Currently a flourishing city in Northwest Thailand, Chiang Mai as it is know today was founded in 1296 by the King Mengrai. He based his metropolis, however, on an even more ancient city of the Lawa people.
I was dong some research for Disorder of War (I’m a big history buff) I happened to come across the information that the Lawa people are related to the Naga people known to live farther to the West. This totally threw me for a loop, as some of you may recognize the weird fish people from World of Warcraft. Turns out they got the name and some reference art from some real South Asian tribes. Not sure how they feel about that, but anyway…
Chiang Mai was expertly designed on a strategic riverside position in a fertile valley. The square city was built on an organized grid and surrounded by high walls and a serious moat fed by the river. They were constantly under threat from old enemies to the West in Burma as well as the Mongol Empire. They held out for many years but finally lost the city to the Burmese in 1556. That was the beginning of the end, as a period of strife and bloodshed ensued which finally resulted in the city being abandoned until 1791. It was not until the area was incorporated into the Kingdom of Siam that it began to return to prominence with increased trade revenues. On and off over the centuries the city also played host to Ronin, or leaderless Samurai from Japan who worked as mercenaries along the silk road.
Even to this day the city is impressive. Enough remains of the thick walls and moat to allow one to imagine what it must have been like in its heyday. The tops of the walls are wide enough for files of defenders three deep and thick enough to repel any artillery that could have been brought against them. The moat is wide as well, preventing it from being bridged easily and is still quite dangerous.
The Thais have a water festival known as Songkran. It’s essentially an excuse for a three-day, all-ages massive water fight. All generations pile out into the streets and have at each-other, with no passerby spared. The easiest form of transportation over there is motorbike, and there is a 100% chance at least one 6-12 year old will get you in the head with a bucket full of water as your driving along.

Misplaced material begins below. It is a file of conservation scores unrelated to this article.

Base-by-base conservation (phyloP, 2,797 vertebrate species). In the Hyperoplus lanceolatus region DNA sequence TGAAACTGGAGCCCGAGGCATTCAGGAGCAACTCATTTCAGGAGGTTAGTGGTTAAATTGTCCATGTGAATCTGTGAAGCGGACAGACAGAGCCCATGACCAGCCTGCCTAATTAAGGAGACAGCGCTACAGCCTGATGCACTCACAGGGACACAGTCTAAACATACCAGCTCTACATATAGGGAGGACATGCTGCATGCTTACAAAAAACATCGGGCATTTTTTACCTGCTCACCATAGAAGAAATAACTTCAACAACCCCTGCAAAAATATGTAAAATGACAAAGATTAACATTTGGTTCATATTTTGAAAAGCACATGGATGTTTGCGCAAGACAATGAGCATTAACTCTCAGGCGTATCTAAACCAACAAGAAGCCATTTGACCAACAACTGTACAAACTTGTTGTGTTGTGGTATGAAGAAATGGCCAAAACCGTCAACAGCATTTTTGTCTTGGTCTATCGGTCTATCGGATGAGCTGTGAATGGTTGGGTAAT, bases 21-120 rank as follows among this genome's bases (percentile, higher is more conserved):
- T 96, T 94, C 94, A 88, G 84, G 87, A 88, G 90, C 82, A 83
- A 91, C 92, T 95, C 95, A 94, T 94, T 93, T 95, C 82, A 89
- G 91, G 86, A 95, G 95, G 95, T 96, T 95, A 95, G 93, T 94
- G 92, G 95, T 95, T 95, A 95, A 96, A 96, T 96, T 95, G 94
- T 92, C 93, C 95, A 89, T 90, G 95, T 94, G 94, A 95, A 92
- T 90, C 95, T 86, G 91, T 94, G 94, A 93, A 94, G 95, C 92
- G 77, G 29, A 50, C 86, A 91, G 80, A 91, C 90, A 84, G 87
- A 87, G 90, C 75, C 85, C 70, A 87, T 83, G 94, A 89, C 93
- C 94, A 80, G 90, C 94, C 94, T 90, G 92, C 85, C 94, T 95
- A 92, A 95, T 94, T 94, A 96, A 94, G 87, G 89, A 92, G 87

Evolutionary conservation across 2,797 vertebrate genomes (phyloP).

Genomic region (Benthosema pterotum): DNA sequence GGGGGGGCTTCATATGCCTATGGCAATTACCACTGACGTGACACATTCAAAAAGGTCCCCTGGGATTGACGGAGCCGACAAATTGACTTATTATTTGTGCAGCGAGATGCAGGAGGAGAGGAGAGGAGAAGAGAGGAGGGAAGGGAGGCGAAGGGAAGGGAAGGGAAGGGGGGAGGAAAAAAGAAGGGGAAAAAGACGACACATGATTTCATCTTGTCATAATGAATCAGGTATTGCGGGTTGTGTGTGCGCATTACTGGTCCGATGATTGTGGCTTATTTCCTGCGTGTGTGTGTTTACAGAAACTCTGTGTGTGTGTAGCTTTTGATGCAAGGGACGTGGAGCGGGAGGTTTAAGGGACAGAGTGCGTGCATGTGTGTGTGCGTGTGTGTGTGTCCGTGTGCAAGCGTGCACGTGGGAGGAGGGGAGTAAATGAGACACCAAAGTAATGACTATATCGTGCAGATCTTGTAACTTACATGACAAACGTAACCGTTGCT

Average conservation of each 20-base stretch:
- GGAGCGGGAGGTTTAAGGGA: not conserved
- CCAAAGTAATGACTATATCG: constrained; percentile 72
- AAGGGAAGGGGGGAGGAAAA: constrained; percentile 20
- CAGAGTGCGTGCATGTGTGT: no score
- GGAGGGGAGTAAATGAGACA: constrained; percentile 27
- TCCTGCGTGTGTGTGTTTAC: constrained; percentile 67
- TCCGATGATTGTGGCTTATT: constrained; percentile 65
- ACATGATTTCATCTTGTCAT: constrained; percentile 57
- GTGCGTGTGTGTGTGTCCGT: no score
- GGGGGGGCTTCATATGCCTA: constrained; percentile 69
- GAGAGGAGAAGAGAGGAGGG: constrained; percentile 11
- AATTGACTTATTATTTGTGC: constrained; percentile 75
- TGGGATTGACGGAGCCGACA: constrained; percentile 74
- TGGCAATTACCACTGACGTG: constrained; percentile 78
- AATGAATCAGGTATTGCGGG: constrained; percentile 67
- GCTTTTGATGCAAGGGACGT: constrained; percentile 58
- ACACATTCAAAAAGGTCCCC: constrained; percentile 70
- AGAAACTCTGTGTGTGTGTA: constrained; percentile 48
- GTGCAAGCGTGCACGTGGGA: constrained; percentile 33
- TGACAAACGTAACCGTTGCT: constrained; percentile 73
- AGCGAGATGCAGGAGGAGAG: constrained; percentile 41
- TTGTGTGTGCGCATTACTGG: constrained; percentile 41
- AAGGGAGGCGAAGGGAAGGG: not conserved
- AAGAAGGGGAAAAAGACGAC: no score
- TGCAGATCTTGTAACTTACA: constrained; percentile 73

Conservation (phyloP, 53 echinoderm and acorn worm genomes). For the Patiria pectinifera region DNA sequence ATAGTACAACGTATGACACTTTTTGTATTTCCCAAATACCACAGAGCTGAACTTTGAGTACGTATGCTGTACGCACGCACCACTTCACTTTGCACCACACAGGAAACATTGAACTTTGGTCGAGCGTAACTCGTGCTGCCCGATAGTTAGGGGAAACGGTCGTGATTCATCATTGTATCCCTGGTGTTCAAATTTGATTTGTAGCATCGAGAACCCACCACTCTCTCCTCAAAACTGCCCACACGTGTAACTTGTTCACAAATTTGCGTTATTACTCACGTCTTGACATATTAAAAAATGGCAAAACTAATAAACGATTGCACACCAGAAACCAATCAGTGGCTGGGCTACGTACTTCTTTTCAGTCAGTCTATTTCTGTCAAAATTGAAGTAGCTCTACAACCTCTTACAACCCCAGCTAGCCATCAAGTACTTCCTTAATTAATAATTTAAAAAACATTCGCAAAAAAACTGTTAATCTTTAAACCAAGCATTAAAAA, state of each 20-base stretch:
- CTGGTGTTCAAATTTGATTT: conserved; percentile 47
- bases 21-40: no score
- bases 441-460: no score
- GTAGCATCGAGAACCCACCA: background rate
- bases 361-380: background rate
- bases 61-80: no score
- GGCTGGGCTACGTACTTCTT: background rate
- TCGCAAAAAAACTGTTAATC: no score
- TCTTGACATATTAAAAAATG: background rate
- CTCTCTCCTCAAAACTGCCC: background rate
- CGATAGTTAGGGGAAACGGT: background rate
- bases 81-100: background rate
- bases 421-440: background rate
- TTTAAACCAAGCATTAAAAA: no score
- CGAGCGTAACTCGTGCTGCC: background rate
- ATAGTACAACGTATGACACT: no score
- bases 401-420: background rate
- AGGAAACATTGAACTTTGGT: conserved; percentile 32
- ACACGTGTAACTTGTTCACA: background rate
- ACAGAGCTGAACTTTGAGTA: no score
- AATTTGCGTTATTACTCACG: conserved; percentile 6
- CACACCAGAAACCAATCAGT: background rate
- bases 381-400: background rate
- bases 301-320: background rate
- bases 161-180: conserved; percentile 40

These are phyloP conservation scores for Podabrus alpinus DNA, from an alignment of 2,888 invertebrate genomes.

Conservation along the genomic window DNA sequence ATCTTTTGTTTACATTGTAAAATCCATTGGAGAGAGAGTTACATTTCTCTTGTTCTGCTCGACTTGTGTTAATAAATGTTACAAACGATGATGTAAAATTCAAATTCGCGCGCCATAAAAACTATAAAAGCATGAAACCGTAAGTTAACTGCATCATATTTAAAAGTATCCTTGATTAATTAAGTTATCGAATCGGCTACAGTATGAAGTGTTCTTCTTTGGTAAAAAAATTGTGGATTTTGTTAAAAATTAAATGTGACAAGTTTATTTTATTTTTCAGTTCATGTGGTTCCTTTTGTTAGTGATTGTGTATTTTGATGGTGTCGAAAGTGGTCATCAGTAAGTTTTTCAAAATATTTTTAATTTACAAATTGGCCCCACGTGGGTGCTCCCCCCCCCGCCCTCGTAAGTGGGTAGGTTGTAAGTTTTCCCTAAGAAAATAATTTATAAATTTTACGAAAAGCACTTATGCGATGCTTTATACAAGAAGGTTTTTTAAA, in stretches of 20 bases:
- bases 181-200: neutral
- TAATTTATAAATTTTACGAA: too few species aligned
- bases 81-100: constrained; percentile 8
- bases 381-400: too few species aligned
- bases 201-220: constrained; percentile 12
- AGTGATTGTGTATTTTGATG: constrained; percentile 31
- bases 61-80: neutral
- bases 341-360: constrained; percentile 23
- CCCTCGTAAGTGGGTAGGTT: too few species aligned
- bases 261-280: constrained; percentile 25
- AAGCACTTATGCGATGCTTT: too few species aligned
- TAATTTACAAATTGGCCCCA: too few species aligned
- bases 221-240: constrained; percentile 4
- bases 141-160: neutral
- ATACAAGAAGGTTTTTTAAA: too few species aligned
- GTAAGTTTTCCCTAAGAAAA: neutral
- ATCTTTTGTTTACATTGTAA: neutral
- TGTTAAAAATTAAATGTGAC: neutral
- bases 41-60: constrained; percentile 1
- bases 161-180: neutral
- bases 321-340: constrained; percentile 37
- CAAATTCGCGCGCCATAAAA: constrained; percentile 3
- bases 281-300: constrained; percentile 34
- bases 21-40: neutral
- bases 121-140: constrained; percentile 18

One day I was out participating in the mayhem with a few of my coworkers when we joined in the throng tossing each other into the moat. I prided myself on being the last man standing on dry ground when a little old Thai lady, desiring to re-balance the scales of justice, gave me a surprisingly violent push and dumped me head first into the moat.
Now this was not moving water. Or in any way fresh. This was fetid, ancient, trash laden muck full of thousands of years of detritus. By that evening I was alone curled up in my apartment, losing every ounce of liquid had I ever retained in my body. It was awful. It was absolutely the worst , but luckily I was already taking antibiotics to ward off malaria so I felt sure they would clear out whatever miasma I had picked up from the moat. It definitely brought home the challenges that ancient warriors were met with before the advent of modern medicine. Imagine surviving a battle: arrows, hand to hand combat, burning oil, falls from the wall, only to shit yourself to death after swallowing a bit of moat water.